The workforce is recognizing that technology, specifically HealthTech, is their ally and an efficient platform when it comes to enhancing and protecting their health, physiological, mental, and even emotional. In a survey conducted by Mercer Marsh Benefits, Mercer and Oliver Wyman, more than 16,000 employees named 15 digital health platforms as important to their well-being and daily productivity. On the top of the list of the user base that has grown accustomed to on-demand services is the immediate availability of a doctor, a medical practitioner, or health services anytime it is needed.
Human resource managers who want to keep pace with the colleagues they work with can take a look at these top three HealthTech tools that can develop a healthy and motivated workforce:
Wearables and digital biomarker apps: These tools have left the realms of science-fiction to become practical realities in a workplace that is accelerating—and expanding—its digitalization. Today’s smartwatches can consistently monitor heart rate and skin temperature, and record the kind of food and number of exercises that its user is eating and taking every single second. The more advanced ones have chatbots whose conversations with their “masters” can check their mood or anxiety level based on the tone of their voice. The more inventive employers, working with software programmers, can even pepper the conversations with instant tips and guidelines on what the user can do in case they are experiencing overwhelming negative emotions.
The data in these wearables can also be aggregated, studied, and analyzed, to give the employers an overall picture of the health status of their workforce at any given time, without violating their anonymity or privacy.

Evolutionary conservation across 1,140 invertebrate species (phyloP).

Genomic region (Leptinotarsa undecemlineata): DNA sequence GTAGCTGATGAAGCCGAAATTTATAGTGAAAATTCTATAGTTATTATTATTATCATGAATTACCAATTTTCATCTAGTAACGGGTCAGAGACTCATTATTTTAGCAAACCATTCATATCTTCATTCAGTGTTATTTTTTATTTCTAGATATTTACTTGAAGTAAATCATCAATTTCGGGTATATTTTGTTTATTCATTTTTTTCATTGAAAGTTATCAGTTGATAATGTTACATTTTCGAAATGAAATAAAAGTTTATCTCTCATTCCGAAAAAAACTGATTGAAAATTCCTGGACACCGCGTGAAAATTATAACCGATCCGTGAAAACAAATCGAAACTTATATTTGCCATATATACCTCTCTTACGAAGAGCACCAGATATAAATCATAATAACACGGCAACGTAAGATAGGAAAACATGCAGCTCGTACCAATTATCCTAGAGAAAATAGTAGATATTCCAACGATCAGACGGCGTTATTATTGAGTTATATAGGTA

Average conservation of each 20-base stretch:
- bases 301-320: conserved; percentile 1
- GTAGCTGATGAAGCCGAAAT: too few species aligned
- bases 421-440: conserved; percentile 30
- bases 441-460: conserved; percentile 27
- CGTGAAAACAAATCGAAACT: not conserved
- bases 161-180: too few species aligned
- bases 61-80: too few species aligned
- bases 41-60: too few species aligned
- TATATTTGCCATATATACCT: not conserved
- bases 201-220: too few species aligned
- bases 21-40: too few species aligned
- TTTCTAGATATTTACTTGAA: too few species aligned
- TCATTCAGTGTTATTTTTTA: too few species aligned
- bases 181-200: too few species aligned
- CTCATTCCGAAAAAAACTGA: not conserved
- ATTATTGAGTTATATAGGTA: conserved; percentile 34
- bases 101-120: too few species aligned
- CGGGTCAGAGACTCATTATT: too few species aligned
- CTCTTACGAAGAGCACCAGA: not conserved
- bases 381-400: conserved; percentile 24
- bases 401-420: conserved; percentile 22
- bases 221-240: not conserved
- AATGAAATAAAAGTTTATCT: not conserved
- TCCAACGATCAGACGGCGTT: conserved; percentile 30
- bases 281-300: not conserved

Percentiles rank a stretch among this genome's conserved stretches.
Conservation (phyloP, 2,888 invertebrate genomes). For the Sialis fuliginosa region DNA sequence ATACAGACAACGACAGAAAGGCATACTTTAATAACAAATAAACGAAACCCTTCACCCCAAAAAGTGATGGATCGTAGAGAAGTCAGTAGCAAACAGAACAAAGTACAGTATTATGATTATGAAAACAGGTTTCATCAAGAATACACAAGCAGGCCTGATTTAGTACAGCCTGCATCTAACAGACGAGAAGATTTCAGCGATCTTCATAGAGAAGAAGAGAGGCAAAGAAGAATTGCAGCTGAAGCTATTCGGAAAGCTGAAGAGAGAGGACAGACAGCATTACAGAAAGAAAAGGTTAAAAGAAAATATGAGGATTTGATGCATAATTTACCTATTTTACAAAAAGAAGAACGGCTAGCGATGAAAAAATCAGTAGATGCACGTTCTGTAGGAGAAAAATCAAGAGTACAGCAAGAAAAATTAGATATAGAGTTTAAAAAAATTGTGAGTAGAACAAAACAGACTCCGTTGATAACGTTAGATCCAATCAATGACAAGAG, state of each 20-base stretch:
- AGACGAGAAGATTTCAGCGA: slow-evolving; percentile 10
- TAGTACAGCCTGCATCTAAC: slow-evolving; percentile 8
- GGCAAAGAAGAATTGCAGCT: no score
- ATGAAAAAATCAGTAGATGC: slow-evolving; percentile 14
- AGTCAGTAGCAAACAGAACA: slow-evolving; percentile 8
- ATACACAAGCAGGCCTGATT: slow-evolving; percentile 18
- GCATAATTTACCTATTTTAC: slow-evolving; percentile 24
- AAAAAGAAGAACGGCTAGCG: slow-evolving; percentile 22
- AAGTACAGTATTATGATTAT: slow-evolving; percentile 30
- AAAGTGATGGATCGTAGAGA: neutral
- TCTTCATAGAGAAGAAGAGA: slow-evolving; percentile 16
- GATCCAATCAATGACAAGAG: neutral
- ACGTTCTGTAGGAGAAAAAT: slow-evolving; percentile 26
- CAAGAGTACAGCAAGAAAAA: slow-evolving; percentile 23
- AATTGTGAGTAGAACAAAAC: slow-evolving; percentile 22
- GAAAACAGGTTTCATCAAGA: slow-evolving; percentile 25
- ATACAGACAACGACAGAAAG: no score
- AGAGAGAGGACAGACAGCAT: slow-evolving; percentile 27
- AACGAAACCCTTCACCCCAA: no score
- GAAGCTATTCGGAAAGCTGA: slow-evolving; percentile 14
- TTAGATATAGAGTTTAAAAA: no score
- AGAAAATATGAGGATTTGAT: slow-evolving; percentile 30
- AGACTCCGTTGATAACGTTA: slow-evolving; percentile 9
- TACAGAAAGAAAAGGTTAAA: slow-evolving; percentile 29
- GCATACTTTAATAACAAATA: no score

From portals to apps
Health platforms or a virtual library that contains e-books, manuals, videos, and other resources beat a nervous employee’s Google search efforts any time. At just the click of a finger, they can immediately access a wealth of medical information ranging from actual illnesses and their respective treatments to more lifestyle-like topics like sleep, stress, and focus. Human resource managers can also install specific programs that address issues that are particular to their organization and industry, e.g. safety protocols for mining engineers or COVID-safety guidelines for food delivery personnel.
Health platforms also have a two-way communications system where the employee can bring up their concern to an informed party, e.g. licensed psychiatrist endorsed by management, at the other end of the portal. Online conversation happens through email, chatbots, or private messaging.
Health apps are more known to the individual employee who uses them more frequently than the more complex wearable or the more formal health platforms. One can easily choose from hundreds of them in the Android or Apple ecosystem which offers services covering dieting and exercise, marathon running, menopause management, and mental health counseling, just to name a few.
While it would not be surprising that an individual employee can have a few favorites of their own on their smartphones, human resources managers can take advantage of this trend by recommending one (or several) apps and asking the workforce to place them on their devices. As a group, all of them can come up with programs that can manage their health while addressing pain points on the job. One example would be stress management during advertising peak seasons. Online messenger groups can then foster open communication on these issues (again while respecting privacy) and create a stream of dialogue enabling management and employee to collaborate for solutions addressing pressing concerns.
These user-friendly sophisticated platforms can be customized to become support systems for a workforce that is becoming more health-conscious. In a far cry from the usual apocalyptic images associated with them, AI is a friend, not their foe.